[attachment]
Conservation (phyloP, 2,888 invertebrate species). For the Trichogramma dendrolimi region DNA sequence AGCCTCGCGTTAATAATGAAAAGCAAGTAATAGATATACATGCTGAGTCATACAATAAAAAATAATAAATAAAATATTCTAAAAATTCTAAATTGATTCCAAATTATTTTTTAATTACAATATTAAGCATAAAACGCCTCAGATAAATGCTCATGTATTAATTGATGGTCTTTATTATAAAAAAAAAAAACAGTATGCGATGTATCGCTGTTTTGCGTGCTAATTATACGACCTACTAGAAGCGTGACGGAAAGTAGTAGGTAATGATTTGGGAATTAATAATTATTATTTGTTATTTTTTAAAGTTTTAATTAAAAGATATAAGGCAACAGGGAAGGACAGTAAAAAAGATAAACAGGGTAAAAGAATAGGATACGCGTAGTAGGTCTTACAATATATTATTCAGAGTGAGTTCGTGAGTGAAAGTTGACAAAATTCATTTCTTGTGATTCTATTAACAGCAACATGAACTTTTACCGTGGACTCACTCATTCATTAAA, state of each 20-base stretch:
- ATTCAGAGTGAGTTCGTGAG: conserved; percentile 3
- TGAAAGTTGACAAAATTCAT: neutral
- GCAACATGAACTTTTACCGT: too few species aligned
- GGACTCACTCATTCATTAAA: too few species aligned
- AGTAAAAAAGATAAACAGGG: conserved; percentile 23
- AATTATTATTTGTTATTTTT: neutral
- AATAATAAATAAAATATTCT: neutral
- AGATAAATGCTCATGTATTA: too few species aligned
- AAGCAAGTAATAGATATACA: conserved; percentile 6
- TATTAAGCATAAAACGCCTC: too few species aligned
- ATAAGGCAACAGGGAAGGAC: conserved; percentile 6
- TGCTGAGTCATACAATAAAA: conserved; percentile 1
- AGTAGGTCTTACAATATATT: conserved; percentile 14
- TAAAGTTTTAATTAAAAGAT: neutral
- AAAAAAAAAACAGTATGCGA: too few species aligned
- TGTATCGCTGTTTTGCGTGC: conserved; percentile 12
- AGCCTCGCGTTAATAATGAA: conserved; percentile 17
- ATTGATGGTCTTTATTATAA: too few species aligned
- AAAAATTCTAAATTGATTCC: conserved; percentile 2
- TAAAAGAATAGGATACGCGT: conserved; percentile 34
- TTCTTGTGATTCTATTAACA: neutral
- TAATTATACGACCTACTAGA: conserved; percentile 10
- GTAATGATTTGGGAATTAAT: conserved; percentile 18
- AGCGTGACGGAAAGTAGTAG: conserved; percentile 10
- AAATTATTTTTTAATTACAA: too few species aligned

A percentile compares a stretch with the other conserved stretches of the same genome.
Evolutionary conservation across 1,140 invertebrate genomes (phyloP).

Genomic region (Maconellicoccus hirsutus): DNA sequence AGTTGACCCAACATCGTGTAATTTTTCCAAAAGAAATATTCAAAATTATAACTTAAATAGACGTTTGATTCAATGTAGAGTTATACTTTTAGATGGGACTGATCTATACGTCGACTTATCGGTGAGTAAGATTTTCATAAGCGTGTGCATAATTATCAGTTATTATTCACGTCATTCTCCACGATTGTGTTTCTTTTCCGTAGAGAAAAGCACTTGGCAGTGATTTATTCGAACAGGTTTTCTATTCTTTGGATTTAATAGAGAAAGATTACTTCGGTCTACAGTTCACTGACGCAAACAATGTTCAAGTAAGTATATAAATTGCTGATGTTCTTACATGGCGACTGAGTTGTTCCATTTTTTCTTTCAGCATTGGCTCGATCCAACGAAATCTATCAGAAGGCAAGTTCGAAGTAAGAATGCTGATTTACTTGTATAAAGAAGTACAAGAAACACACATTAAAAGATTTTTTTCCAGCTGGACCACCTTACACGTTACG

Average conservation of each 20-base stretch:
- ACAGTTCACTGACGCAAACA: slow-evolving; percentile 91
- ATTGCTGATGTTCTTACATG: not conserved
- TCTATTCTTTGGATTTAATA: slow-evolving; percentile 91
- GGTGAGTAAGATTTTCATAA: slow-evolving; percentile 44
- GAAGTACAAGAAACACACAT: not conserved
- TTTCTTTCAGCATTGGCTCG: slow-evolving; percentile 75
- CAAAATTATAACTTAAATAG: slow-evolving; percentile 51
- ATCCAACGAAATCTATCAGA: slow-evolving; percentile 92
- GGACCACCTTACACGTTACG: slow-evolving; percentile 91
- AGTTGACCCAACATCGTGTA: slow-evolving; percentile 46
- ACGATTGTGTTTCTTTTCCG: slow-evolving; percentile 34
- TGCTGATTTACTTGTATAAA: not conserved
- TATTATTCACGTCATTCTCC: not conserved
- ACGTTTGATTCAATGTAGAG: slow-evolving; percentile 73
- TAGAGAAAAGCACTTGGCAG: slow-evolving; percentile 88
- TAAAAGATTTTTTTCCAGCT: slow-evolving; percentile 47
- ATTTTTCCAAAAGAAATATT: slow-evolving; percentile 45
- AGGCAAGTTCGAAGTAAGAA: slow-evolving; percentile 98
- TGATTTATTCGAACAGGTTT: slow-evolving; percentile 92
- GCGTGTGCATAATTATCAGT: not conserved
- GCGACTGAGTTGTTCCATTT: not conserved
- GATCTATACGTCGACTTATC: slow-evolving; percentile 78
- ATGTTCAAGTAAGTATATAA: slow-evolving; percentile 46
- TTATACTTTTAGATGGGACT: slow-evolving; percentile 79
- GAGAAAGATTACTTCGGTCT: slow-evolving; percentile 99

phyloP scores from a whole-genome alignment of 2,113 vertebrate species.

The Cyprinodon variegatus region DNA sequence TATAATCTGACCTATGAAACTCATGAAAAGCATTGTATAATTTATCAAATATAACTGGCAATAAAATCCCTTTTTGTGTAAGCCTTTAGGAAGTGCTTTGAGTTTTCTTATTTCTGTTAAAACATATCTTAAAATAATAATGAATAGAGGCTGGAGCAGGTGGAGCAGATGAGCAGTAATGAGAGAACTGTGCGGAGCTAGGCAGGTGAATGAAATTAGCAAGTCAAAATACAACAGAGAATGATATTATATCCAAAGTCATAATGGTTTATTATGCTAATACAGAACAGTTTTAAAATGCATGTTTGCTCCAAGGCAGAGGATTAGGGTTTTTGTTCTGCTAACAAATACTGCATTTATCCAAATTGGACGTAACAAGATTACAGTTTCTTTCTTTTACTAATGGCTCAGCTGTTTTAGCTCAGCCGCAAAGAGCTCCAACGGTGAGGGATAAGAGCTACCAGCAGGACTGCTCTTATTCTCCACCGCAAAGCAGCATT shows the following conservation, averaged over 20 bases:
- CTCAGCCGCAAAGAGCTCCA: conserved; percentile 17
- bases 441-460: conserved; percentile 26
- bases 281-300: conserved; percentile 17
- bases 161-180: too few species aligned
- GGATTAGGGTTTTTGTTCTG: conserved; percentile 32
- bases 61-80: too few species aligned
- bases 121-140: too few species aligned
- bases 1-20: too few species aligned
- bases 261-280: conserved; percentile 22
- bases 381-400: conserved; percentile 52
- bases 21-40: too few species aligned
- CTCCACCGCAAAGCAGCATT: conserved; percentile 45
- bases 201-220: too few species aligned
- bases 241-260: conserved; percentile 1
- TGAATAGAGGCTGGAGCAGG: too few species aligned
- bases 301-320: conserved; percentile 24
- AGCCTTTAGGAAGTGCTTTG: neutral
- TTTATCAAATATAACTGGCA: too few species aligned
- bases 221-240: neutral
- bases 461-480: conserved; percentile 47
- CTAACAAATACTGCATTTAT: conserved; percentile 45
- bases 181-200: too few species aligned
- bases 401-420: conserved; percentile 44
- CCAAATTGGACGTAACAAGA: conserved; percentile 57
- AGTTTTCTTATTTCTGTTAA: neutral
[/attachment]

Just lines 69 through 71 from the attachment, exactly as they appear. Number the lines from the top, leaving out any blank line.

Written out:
- CTCCACCGCAAAGCAGCATT: conserved; percentile 45
- bases 201-220: too few species aligned
- bases 241-260: conserved; percentile 1